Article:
David Shenk is the national bestselling author of five previous books, including The Forgetting ("remarkable" - Los Angeles Times), Data Smog ("indispensable" - New York Times), and The Immortal Game ("superb" - Wall Street Journal). He is a correspondent for TheAtlantic.com, and has contributed to National Geographic, Slate, The New York Times, Gourmet, Harper's, The New Yorker, NPR, and PBS.
Here's a little treat for anyone who has so far underestimated the potential of the iPad. Some of us were hoping Apple would call it the Slate, because it truly is a blank slate whose potential will only be limited by the ideas that people bring to it.
Pianist Lang Lang playing "Flight of the Bumblebee" on an iPad, Davies Symphony Hall, San Francisco CA April 19, 2010.
By now, we've all heard much about the elegance and dynamism of bottom-up systems: how the "wisdom of crowds" creates a powerful collective intelligence (a "hive mind") that infuses the internet, free markets, and other large, collaborative groups.
I am not here to contradict that notion. There's no question that bottom-up is real and exciting (and sometimes terrifying).
But recent events remind us that excellence is often about ruthless top-down standards and discipline; that, ultimately, great works usually require a very tough-to-please person on a throne.
Why is the iPhone insanely great? Why was "60 Minutes" the most important show on television for so many years? Why is Barack Obama on his way to being the best president since FDR?
In these and so many other instances, it often comes down to the old-fashioned, tried-and-true, wisdom of one.
Now, even Wikipedia, the epitome of the bottom-up web ethos, is adding a top-down, quality control component. In a few weeks, Wikipedia will begin requiring each change to a page about a living person be approved by a certified Wiki editor before going live. "It is a test," Wikipedia co-founder Jimmy Wales told the New York Times. "We will be interested to see all the questions raised."
Meanwhile, Apple seems to be having its own strange top/bottom crisis -- a first for the company. With the famously intimidating Steve Jobs at the helm, Apple has always been top-heavy. Jobs's Apple invented personal computing, then spurred the digital audio revolution, then introduced the first genuinely smart phone, and then, with the App Store, created an entirely new mobile information culture. No one disputes that these advances (any one of which would make Apple historically important), are largely due to Jobs's freakish demands of unparalleled quality and innovation.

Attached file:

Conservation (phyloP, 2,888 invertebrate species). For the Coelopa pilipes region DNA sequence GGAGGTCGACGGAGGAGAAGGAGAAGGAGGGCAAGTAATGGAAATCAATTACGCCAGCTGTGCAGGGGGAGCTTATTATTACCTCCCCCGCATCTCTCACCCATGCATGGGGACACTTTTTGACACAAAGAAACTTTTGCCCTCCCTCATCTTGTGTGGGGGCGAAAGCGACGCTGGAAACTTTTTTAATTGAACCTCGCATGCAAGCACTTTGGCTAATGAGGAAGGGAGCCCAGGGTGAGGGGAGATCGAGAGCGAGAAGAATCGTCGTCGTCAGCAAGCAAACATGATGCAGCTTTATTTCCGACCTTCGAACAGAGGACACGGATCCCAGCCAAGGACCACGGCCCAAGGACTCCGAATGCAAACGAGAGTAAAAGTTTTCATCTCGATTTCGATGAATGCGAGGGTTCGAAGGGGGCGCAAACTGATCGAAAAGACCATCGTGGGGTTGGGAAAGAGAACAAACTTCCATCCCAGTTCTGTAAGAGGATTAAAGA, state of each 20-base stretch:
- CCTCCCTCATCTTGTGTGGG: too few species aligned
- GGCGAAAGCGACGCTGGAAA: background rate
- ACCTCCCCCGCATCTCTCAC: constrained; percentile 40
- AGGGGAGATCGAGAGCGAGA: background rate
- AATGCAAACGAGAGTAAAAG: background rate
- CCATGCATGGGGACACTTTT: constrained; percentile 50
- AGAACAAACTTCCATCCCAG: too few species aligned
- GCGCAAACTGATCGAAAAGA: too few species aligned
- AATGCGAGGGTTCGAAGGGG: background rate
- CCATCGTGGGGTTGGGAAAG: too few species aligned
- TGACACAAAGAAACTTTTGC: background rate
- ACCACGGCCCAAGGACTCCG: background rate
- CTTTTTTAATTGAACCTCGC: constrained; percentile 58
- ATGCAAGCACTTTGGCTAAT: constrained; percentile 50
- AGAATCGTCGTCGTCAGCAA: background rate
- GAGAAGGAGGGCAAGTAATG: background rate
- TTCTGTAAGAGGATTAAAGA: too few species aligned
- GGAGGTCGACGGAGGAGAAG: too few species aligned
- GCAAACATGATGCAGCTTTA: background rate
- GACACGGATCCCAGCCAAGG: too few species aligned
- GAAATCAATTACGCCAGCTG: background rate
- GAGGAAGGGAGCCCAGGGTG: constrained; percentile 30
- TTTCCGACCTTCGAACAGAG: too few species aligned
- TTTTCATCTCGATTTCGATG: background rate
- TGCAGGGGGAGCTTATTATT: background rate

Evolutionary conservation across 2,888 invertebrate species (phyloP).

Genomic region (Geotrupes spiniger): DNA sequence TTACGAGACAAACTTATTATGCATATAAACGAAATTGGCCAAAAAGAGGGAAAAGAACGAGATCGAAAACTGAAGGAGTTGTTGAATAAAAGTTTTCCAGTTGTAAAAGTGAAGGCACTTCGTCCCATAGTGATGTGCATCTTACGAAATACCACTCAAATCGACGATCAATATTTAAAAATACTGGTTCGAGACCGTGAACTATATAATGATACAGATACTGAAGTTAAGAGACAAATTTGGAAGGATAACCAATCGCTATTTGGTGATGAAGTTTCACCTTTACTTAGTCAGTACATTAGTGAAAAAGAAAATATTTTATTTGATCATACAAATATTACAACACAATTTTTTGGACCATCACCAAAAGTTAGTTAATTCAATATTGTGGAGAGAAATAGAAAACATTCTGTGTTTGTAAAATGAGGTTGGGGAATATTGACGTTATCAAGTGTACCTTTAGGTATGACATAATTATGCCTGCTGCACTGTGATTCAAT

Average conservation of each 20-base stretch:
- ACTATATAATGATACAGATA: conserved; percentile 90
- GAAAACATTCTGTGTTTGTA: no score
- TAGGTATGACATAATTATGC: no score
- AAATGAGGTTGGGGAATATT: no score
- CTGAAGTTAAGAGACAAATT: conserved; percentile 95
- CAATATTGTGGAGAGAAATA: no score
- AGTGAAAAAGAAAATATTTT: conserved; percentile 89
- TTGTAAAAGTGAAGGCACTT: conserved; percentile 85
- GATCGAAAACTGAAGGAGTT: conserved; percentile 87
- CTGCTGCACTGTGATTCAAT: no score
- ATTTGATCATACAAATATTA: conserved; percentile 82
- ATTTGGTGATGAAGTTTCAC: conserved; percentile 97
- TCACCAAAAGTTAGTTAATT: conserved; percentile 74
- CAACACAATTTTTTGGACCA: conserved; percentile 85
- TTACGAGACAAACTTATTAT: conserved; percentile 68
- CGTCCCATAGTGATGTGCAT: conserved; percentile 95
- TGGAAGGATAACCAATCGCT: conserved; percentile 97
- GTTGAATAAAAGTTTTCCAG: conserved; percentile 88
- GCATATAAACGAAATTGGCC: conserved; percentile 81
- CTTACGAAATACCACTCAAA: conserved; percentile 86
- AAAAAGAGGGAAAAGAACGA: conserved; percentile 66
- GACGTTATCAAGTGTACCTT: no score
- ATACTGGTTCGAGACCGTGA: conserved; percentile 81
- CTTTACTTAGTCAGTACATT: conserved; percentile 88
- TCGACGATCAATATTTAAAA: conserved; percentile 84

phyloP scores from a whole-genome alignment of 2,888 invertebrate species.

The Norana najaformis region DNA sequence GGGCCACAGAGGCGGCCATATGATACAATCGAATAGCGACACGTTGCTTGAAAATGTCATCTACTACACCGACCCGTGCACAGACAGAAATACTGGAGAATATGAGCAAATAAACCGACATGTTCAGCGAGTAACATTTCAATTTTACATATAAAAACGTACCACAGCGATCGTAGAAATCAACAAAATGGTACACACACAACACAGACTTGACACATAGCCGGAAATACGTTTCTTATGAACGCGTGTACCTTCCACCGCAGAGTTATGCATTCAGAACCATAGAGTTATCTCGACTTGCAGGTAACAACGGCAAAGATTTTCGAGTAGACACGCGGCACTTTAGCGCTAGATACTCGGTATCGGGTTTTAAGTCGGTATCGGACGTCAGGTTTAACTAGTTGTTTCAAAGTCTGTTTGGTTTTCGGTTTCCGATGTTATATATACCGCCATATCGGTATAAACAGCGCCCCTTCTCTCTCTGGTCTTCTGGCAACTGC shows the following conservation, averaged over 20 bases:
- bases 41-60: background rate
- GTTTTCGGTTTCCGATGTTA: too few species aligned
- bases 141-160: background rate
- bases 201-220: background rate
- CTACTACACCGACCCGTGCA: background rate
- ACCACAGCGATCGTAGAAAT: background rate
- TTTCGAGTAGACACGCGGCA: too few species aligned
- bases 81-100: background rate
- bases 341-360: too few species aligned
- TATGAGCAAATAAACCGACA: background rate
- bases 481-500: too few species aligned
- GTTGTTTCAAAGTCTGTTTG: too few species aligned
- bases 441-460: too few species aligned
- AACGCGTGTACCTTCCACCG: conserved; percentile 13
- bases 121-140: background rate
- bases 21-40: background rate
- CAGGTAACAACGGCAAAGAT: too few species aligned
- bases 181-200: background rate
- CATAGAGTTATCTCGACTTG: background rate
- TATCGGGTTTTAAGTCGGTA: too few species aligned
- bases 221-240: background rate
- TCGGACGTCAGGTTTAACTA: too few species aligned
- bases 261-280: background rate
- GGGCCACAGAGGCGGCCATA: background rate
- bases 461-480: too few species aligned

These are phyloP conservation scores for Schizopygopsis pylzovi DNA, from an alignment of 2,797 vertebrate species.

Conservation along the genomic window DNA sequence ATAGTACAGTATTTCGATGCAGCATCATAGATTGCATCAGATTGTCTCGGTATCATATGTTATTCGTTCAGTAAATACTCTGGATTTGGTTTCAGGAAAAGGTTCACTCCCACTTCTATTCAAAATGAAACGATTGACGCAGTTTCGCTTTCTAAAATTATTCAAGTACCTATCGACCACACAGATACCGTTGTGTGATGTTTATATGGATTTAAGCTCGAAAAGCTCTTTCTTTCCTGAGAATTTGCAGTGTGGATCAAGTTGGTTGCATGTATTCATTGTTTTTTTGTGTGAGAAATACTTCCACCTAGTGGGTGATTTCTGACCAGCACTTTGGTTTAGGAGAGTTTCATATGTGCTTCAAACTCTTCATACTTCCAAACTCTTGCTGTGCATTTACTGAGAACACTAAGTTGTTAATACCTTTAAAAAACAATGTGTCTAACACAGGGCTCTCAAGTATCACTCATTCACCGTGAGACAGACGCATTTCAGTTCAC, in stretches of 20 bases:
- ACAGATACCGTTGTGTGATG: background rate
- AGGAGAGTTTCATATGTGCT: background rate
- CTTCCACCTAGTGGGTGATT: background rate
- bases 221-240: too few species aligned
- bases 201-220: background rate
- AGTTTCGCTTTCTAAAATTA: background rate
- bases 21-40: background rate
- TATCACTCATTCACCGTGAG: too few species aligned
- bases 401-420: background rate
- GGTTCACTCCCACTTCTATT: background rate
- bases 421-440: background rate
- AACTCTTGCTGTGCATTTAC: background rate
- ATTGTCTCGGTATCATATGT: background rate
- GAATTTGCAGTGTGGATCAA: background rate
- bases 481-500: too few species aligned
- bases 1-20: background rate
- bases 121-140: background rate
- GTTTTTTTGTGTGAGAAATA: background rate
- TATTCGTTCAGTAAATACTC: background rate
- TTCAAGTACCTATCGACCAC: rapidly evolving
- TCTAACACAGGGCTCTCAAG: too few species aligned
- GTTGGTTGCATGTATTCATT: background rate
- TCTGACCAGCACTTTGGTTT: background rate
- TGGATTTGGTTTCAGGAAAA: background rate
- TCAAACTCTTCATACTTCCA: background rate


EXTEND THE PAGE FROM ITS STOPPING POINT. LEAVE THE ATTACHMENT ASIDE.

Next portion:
(And we perhaps haven't even seen the best Apple product yet: the possibly game-changing tablet.)
Apple now finds itself in a bit of pickle, though. Its App Store success, which exists only because the iPhone is such an extraordinary top-down device, has created such expectations among so many people that many have come to think of it as a tiny Internet universe -- and therefore expect it to assume similarly bottom-up, democratic values. This sense of public entitlement reached a peak recently with fury over Apple's high-profile rejection (or non-approval) of the Google Voice app. Some software developers have even begun to boycot the company.
Joe Hewitt, one of the founding developers of the Firefox web browser and the creator of the iPhone Facebook app, is not boycotting. But he has written a compelling piece insisting that Apple should drop all app control, opening it up to the same peer-review jungle that the rest of the internet lives by. "The review process needs to be eliminated completely," declares Hewitt. He continues:
The fact is this: Apple does not have the means to perform thorough quality assurance on any app. This is up to the developer. We have our own product managers and quality assurance testers, and we are liable to our users and the courts if we do anything evil or stupid. Apple may catch a few shallow bugs in the review process, but let's face it, the real things they are looking for are not bugs, but violations of the terms of service. This is all about lawyers, not quality, and it shows that the model of Apple's justice system is guilty until proven innocent. They don't trust us, and I resent that, because the vast majority of us are trustworthy.
Hewitt may well be correct when he says that, at present, Apple isn't really instituting strict quality control on iPhone apps. Apple itself revealed recently that they receive 8,500 new applications and updates every week, and that each one is reviewed by at least two reviewers. With only 40 full-time reviewers, that comes to an average of five and a half minutes per reviewer per app.
But I disagree with Hewitt's proposed solution. I think Apple needs to go the other way, instituting much more quality control on the process. Far too many apps either don't work or turn out to be a waste of time and money. And while no one seems to be confusing independent apps with Apple's own products, bad apps drag down the user experience. With their enormous royalties from the App Store, Apple could easily have ten-fold more reviewers, with many supervisors taking a tough line against substandard apps.
(As a strange example of how broken the app system is right now, you can visit one of Apple's own promotional web pages highlighting an app called Gpush, even though Gpush -- according to hundreds of people who've paid for it -- simply doesn't work).
Demand quality and you will get it. That's been Apple's mantra, and should continue to be. And it's one we can all learn from.